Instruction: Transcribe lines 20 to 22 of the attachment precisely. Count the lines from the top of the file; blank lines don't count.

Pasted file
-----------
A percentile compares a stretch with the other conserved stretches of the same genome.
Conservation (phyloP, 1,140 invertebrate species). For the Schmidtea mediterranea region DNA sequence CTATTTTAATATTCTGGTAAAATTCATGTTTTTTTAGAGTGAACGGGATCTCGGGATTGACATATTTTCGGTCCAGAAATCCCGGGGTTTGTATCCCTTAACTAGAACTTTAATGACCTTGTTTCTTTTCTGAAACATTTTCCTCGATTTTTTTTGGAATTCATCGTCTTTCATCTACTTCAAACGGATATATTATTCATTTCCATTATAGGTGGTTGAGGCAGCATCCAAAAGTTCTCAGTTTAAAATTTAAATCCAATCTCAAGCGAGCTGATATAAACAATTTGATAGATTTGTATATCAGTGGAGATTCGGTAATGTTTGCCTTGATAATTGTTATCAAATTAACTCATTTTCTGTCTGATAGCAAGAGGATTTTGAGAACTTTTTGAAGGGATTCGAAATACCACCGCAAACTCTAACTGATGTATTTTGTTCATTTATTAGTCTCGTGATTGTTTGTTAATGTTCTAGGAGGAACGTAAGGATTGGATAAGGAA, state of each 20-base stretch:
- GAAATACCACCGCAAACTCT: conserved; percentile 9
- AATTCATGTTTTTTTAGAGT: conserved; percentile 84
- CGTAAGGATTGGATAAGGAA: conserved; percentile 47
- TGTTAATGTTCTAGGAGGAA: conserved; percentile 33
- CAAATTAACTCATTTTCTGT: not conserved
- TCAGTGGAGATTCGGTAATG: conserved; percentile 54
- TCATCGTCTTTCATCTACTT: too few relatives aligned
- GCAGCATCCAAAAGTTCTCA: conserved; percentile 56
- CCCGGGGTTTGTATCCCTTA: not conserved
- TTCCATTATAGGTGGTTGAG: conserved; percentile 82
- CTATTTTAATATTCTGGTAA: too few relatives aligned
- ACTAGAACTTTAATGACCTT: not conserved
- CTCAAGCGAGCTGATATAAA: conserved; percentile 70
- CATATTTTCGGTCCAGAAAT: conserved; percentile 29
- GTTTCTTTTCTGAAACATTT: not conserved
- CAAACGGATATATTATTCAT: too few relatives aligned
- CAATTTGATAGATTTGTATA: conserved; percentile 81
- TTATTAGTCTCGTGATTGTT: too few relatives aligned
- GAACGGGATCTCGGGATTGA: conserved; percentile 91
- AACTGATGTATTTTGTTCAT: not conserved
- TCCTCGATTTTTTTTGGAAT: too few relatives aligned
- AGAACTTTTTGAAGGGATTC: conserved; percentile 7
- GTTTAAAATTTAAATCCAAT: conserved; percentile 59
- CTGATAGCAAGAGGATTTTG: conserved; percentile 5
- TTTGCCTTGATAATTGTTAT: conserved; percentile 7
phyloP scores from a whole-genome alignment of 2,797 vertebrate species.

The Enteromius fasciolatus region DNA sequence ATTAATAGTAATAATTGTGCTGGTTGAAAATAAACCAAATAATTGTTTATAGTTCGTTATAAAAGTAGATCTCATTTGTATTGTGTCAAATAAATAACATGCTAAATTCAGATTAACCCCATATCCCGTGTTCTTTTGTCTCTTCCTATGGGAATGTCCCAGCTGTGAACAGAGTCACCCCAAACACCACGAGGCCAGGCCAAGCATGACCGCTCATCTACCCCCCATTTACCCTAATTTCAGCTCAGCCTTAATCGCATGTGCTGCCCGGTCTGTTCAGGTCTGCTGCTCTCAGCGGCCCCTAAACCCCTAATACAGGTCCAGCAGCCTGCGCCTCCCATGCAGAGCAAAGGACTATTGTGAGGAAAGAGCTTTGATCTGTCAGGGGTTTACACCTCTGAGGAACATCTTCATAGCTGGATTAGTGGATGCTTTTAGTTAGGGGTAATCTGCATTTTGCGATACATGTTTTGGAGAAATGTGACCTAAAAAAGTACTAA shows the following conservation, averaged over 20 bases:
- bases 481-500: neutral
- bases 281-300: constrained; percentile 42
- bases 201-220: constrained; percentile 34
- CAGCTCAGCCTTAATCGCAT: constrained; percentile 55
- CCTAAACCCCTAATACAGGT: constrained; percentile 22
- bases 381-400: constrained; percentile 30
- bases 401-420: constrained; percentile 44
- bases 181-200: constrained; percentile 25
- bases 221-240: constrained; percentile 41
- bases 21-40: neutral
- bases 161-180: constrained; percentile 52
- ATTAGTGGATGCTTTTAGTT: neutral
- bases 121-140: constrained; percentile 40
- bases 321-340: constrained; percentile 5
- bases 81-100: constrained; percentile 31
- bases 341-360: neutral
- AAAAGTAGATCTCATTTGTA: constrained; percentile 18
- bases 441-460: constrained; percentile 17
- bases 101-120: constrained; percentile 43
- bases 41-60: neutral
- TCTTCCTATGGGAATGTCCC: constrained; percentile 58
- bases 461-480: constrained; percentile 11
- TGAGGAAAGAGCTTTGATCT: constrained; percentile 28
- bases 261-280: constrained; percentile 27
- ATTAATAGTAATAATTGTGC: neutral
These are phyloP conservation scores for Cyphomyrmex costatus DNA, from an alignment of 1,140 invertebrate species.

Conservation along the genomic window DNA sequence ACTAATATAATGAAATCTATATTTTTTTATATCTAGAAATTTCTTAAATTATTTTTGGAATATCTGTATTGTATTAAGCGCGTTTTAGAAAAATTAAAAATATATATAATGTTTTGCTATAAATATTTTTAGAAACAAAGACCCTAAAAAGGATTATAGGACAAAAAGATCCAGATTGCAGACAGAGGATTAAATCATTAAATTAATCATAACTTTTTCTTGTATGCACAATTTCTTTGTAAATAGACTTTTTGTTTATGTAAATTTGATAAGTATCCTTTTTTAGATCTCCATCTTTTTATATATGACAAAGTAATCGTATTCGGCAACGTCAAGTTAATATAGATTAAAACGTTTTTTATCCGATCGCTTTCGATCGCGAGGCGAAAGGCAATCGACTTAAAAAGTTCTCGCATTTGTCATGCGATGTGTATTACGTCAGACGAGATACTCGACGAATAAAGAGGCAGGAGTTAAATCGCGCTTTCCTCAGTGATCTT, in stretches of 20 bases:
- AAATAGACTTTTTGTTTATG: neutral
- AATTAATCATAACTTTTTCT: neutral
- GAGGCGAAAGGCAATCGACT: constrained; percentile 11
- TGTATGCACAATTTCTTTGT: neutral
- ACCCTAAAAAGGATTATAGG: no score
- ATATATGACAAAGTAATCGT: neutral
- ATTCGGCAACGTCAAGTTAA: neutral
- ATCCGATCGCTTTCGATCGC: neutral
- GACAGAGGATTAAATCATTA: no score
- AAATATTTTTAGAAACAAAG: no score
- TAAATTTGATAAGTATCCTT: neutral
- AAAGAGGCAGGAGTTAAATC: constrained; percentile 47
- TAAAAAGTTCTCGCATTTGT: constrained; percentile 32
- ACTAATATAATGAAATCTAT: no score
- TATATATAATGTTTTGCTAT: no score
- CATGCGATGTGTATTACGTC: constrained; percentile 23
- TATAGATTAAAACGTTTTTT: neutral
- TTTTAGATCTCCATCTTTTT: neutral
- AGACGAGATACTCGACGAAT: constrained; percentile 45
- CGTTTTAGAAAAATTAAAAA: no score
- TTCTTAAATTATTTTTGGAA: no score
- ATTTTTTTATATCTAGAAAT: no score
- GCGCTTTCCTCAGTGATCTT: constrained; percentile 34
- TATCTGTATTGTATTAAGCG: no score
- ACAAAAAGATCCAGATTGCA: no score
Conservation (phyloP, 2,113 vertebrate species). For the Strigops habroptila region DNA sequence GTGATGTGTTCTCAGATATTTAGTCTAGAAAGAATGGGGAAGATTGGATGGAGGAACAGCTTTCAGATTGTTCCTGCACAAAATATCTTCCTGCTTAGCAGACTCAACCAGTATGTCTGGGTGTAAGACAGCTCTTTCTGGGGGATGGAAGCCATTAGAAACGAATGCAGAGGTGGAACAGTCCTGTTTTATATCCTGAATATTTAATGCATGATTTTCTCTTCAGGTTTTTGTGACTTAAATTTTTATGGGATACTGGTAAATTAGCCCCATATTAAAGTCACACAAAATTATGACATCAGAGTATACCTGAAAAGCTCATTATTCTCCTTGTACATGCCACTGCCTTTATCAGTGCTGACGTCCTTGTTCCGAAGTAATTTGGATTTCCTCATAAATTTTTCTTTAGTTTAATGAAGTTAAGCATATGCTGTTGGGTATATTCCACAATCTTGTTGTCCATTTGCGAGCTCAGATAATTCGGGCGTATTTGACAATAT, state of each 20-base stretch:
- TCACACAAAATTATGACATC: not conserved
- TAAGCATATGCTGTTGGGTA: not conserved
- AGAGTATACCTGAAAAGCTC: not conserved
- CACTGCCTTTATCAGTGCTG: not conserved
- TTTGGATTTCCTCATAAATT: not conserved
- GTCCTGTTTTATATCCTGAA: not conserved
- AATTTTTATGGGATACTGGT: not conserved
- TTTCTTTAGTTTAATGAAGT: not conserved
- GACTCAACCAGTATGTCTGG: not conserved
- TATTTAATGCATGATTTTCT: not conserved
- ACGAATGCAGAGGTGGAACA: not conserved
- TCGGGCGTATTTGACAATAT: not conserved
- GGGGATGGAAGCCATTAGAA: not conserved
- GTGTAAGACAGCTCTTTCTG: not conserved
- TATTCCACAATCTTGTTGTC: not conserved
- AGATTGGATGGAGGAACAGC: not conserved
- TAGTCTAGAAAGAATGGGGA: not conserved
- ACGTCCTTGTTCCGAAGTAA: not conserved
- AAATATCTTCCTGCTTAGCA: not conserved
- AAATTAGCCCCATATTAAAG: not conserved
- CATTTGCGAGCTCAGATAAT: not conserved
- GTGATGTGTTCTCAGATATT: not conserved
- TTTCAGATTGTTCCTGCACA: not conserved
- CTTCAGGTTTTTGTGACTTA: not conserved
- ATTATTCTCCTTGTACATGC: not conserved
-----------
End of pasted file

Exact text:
- TTATTAGTCTCGTGATTGTT: too few relatives aligned
- GAACGGGATCTCGGGATTGA: conserved; percentile 91
- AACTGATGTATTTTGTTCAT: not conserved